These statistics about water may surprise you and give you a greater understanding about just how important it is that we protect water, especially our potable water.
75% of the Earth’s surface is covered with water — however 97% of that water is the salt water of our oceans. That only leaves 3%, but 2% of that is frozen and only 0.5% is actually usable fresh water! Just 0.5% of all the water on Earth. Kinda brings the point home, doesn’t it?
As you can probably see, it is therefore vital that we help our children understand the value of water, the importance of protecting it and ways in which they can use it more sustainably.
Below are some ideas for introducing these concepts to your children… some of them quite a bit of fun, but with very important messages behind them.Comments (4)
Consumerism, Economics, Health & Disease, Society, peak oil — by New Economics Foundation October 16, 2012
The case for a new, voluntary scheme to introduce a shorter working week, and for the rapid expansion of productive and pleasurable gardening in Britain’s towns and cities.
Click to download (1.34mb PDF)
The Proposal – National Gardening Leave: for a stronger, healthier and happier Britain.
This pamphlet argues that Britain will be better off if we all spent less time at the office. It makes the case for a new, voluntary scheme to introduce a shorter working week referred to as National Gardening Leave. And it calls for adapting a wide range of available spaces for the rapid expansion of gardening, both productive and aesthetic, in Britain’s towns and cities.
We argue that this will leave people happier, healthier and better equipped for our challenging times. It will make the economy more resilient, better positioned for the modern world, and more protected from external food and energy price shocks. It will also make communities stronger and more convivial places to live.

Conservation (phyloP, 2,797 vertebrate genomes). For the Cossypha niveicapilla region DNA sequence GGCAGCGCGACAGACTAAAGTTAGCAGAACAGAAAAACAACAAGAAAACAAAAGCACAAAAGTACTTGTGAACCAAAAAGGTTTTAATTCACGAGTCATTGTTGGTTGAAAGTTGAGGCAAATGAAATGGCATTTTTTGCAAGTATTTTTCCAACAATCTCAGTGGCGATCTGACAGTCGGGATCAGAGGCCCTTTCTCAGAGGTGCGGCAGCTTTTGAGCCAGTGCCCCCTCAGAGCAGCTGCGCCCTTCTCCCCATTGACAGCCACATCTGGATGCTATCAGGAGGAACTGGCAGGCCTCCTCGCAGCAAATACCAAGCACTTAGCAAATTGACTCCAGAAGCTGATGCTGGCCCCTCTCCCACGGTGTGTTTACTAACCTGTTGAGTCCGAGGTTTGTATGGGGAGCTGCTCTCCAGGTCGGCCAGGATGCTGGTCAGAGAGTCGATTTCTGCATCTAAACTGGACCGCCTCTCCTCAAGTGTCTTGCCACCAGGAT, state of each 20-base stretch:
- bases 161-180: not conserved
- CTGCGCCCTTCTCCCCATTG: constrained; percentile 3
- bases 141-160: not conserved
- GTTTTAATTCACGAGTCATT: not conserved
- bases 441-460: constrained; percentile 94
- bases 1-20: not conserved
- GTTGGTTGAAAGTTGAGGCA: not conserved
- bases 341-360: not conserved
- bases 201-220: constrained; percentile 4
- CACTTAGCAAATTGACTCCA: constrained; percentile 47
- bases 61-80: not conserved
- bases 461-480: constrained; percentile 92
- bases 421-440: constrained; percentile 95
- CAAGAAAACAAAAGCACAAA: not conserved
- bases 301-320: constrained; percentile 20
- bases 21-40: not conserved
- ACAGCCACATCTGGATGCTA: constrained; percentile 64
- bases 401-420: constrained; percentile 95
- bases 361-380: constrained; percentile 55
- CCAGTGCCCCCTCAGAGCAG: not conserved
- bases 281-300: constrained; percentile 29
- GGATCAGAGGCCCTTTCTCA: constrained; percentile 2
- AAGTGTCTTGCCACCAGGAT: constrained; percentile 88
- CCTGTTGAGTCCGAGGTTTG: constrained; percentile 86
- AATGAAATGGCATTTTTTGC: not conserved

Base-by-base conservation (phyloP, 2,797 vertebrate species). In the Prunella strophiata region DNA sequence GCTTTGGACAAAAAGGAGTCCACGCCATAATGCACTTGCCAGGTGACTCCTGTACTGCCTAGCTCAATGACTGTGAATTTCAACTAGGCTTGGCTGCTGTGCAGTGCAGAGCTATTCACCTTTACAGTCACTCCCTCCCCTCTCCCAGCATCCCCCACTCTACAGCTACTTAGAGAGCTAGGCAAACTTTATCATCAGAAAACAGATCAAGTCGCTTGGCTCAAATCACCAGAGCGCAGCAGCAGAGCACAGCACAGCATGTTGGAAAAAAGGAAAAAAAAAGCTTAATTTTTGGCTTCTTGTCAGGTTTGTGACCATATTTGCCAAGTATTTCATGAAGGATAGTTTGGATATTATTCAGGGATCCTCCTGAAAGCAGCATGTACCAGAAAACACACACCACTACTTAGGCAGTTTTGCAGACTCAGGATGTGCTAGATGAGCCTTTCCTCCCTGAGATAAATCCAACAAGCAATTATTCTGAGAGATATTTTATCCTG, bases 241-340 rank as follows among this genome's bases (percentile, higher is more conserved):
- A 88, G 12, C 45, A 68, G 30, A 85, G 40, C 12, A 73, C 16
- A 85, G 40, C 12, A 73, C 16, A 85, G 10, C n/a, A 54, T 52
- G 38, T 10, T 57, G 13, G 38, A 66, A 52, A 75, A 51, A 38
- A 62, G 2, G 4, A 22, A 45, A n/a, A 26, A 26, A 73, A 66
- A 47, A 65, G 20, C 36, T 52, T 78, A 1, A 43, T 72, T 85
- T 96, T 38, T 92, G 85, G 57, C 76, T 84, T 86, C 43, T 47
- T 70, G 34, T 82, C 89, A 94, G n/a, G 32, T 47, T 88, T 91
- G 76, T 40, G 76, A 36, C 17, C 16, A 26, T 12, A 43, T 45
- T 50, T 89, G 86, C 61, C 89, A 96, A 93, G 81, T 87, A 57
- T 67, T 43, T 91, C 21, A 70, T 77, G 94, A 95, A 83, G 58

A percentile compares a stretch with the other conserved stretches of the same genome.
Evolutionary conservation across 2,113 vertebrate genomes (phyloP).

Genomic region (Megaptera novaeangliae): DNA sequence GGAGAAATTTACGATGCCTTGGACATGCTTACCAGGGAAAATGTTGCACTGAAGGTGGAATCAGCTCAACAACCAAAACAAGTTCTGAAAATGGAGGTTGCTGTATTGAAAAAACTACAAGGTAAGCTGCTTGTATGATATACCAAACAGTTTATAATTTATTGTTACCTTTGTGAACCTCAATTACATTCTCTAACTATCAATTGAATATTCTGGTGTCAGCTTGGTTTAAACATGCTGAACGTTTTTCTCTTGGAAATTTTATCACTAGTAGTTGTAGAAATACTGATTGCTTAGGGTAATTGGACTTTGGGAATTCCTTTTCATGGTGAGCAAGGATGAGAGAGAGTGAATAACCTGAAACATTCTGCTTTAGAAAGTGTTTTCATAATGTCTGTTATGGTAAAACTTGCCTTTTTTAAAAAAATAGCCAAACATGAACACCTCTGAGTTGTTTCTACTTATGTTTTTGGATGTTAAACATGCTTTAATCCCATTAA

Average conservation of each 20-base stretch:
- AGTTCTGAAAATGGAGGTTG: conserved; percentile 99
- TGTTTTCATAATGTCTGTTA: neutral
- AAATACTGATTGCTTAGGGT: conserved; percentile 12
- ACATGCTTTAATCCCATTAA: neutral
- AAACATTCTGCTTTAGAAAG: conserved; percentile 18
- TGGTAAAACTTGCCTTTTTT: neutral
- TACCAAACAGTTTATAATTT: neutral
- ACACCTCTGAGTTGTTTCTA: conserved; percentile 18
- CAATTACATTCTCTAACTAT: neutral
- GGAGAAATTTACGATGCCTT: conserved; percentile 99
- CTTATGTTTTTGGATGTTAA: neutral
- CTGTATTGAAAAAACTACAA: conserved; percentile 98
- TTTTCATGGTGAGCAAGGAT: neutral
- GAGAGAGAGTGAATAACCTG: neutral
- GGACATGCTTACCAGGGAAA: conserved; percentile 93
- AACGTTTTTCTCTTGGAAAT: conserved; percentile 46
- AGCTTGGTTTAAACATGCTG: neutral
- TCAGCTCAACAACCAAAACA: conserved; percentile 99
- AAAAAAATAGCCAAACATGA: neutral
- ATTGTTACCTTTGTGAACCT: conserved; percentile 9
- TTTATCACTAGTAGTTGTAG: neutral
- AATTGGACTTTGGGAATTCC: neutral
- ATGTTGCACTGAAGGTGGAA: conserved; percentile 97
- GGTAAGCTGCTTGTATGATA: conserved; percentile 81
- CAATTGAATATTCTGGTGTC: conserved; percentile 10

Giving people entering new jobs (and, where possible, those in existing jobs) the option of working a four day week – something which is standard practice in the Netherlands, for example – brings potential multiple benefits to individuals, workplaces, communities, the environment and the economy.
It is time to reap the benefits in taking the next logical step in the historical trend toward a shorter, conventional working week. In the new time made available, gardening wouldn’t be compulsory or the only choice of what to do, but it is already incredibly popular and we believe, an important and attractive option.Comments (4)
Consumerism, Global Warming/Climate Change, Nuclear, Society, peak oil — by George Monbiot October 12, 2012
Editor’s Note: I’m sure a few of you will be tempted, at first glance, to pounce on me due to this piece — since it has the name ‘George Monbiot’ and the word ‘nuclear’ in the same post. But, I would ask you to read it through first…. I put this up, not because of George’s present stand, but solely due to the very articulate and lucid response from Theo Simon in this fascinating email conversation. Indeed, having George’s name and ‘nuclear’ in the same post will likely cause a flurry of reading by those eager to find fault, and in this case I’m happy about that, as it will ensure that Theo’s message gets read. Theo ably challenges George’s position, and does so from a position worthy of respect — that being that he’s been occupying the site of the proposed Hinkley C nuclear power plant in the UK, and thus has an on-the-ground view of the machinations that are resulting from the marriage of Big Government and Big Nuclear. This is a long but very interesting read, and one worthy of our attention and consideration. In my own post on nuclear, in March last year, I raised, in a more concise fashion, many of the main points that Theo makes — notably in regards to the ability of future generations to contain and maintain in a safe state the resulting nuclear waste, and the danger of assuming they will live in a society with enough excess energy, water, time, money and knowhow to do so, and the ethically bankrupt, diabolical selfishness of lumbering them with this ongoing burden — on top of the many great challenges they will surely face — when they will have absolutely no benefits from that obligation (since the power plant will have long since ended its useful life). I’d like to congratulate Theo for his reasoned response, and thank him deeply for his commitment to values that permaculturists enshrine as essential. It’s clear that rather than merely surrendering to grass roots apathy in the face of the present economic and political momentum in madness (a tempting thing to do, I admit), he clings to the hope that we can build a social movement which connects all the dots in our present dilemma (i.e. that seeks to find a successful marriage between economics and biological/ecological reality) and that works to address them all — adjusting our lifestyles as necessary to facilitate that. Where George seems to be trying to choose between the lesser of two evils, Theo, as permaculturists seek to do, is trying to eliminate the evils, whilst asking society to deal with their problems holistically, today, rather than kick them down the road.